Hidden Talents: Partnerships with Pareto-Improving Private Information
Can the presence of private information in a transaction yield a Pareto-improvement over complete information? In this paper we show that the combination of multi-agent simultaneous signaling of private information, and the nature of the strategic interaction, can result in non-cooperative equilibria which are Pareto superior to the complete-information non-cooperative equilibrium. Our application involves two agents who become partners in the production of a product (or the undertaking of a project). The partnersï¿½ efforts are complementary and, in addition to its direct contribution to product quality, observable (but non-verifiable) effort serves as a signal for the unobservable component, talent; each partner is privately informed only about her own talent. Because the partners share the payoff from the project, each is tempted to shirk in providing effort. However, the need for each partner to signal the quality of the product to potential buyers serves as a credible commitment to provide greater effort. We find that this non-cooperative, simultaneous signaling need not be wasteful, and can actually be welfare-enhancing in the strongest sense: there is a portion of the parameter space wherein incomplete information is Pareto-improving relative to the complete-information non-cooperative outcome for all possible non-degenerate prior distributions over the private information. Therefore, the combination of simultaneous-move strategic interaction and incomplete information can lead to conditions wherein the ï¿½problemï¿½ of adverse selection actually mitigates the problem of moral hazard.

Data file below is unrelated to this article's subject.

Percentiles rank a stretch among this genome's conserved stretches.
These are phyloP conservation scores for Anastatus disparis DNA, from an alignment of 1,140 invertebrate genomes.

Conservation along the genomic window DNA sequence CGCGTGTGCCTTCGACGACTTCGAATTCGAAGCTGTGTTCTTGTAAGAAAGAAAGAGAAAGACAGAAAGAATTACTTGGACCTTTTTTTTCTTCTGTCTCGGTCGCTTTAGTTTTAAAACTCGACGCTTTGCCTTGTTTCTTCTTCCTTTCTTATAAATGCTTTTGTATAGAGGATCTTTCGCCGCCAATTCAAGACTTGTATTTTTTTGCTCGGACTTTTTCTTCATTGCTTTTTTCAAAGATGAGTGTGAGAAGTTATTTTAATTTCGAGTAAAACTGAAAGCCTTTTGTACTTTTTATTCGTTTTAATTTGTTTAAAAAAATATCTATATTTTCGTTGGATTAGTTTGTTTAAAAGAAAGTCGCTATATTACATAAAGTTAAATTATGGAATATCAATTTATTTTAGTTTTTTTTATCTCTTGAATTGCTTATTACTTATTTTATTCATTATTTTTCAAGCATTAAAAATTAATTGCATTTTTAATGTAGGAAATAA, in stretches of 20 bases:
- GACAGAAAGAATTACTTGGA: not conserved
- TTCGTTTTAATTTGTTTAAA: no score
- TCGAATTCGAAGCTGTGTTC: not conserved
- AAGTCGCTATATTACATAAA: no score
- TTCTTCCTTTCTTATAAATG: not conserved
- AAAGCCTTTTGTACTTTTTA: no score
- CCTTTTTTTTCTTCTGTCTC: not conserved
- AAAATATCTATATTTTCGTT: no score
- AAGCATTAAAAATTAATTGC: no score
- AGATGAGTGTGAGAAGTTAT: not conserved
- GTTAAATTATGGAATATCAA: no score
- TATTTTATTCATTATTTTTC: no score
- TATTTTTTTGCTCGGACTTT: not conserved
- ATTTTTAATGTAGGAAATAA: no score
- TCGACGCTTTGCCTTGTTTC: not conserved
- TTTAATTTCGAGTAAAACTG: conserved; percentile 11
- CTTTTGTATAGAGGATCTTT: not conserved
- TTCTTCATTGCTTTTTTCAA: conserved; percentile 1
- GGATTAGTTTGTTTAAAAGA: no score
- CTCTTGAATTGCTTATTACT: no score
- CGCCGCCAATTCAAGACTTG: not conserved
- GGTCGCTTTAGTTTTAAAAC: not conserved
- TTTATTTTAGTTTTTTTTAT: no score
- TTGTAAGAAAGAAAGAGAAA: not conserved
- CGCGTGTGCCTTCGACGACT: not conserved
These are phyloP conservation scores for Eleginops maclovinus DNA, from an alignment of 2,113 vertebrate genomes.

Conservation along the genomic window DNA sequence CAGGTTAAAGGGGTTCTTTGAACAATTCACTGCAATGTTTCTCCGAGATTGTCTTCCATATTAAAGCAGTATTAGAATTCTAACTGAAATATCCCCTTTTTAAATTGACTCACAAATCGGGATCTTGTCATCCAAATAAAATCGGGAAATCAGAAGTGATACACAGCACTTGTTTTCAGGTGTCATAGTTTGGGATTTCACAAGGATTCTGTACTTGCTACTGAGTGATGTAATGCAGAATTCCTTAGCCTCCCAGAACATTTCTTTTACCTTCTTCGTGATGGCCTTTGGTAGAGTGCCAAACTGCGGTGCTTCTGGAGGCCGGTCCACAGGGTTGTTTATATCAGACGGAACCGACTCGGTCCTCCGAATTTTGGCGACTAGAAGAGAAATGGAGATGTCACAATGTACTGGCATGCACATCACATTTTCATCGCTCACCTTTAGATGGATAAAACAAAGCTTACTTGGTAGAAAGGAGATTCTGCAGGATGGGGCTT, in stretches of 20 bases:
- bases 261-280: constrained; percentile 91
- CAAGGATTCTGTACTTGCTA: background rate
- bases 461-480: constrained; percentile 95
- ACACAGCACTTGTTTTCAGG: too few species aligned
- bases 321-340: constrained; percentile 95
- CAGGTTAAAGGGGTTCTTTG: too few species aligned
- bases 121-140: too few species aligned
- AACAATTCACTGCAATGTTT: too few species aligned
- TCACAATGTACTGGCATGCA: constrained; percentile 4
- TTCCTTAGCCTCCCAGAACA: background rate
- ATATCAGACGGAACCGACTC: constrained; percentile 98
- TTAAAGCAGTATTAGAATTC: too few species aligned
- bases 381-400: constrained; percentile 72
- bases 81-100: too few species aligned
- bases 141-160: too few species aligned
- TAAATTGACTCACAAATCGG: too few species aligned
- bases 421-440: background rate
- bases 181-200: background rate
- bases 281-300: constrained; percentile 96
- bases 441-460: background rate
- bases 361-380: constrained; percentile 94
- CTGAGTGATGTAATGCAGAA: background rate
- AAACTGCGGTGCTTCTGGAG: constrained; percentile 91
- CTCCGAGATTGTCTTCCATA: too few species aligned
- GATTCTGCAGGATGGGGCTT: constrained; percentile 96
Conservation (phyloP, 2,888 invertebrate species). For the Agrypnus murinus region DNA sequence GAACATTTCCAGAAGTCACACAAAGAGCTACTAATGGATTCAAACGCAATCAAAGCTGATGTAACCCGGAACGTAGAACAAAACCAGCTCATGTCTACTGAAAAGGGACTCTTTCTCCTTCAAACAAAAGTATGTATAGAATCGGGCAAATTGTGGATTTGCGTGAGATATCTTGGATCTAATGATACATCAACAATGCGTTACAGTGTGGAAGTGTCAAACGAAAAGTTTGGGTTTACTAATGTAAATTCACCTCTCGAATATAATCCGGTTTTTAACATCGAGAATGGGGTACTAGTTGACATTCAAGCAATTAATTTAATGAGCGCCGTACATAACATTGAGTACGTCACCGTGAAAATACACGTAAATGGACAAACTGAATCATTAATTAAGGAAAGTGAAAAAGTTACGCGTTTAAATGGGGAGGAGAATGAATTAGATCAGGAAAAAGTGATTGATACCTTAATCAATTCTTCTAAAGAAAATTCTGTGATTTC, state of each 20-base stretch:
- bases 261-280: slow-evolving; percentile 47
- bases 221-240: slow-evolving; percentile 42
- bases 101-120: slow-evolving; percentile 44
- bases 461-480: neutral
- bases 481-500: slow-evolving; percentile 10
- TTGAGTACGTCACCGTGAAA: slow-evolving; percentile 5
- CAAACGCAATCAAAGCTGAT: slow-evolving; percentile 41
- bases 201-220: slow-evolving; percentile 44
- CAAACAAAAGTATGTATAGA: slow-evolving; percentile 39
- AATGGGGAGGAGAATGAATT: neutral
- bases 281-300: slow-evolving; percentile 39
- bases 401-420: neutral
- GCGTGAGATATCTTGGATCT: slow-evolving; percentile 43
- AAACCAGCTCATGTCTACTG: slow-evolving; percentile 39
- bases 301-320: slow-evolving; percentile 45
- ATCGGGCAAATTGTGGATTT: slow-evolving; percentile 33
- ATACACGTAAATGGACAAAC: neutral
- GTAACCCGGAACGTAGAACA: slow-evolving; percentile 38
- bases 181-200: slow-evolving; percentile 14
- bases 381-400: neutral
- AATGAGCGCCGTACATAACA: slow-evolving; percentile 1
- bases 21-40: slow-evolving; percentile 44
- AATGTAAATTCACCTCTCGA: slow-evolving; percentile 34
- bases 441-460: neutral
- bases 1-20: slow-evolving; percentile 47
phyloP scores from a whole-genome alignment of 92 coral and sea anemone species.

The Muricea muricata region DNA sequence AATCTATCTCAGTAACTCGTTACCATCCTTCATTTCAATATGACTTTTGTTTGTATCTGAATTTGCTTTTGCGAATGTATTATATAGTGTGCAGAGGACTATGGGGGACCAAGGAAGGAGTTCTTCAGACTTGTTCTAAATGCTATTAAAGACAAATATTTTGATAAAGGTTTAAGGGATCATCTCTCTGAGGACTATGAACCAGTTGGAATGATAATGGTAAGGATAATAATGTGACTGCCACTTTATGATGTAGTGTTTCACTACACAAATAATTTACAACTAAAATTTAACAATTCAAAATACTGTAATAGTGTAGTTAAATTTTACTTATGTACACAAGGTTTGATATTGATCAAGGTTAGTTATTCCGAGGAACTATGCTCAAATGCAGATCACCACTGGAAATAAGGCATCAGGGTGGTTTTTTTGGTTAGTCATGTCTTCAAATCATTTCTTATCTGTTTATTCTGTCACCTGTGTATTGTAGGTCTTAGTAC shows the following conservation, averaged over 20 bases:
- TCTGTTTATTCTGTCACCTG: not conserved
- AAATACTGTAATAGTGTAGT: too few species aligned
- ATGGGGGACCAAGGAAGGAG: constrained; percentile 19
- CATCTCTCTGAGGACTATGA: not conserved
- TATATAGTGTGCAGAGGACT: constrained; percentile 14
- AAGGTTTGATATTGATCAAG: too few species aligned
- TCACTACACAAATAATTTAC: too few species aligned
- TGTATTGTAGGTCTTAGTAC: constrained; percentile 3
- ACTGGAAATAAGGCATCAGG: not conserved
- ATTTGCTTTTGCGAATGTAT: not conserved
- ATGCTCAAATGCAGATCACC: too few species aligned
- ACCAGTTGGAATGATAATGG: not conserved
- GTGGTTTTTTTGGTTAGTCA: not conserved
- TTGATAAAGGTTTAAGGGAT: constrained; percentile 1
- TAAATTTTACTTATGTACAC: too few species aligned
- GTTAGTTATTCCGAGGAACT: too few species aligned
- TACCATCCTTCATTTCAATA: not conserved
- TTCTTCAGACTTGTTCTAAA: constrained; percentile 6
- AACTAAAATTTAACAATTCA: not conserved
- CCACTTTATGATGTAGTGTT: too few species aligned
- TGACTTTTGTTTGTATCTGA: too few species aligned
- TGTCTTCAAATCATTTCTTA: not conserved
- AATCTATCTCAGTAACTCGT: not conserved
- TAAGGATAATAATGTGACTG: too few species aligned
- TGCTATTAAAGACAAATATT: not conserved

|Date of creation:||Jun 2006|
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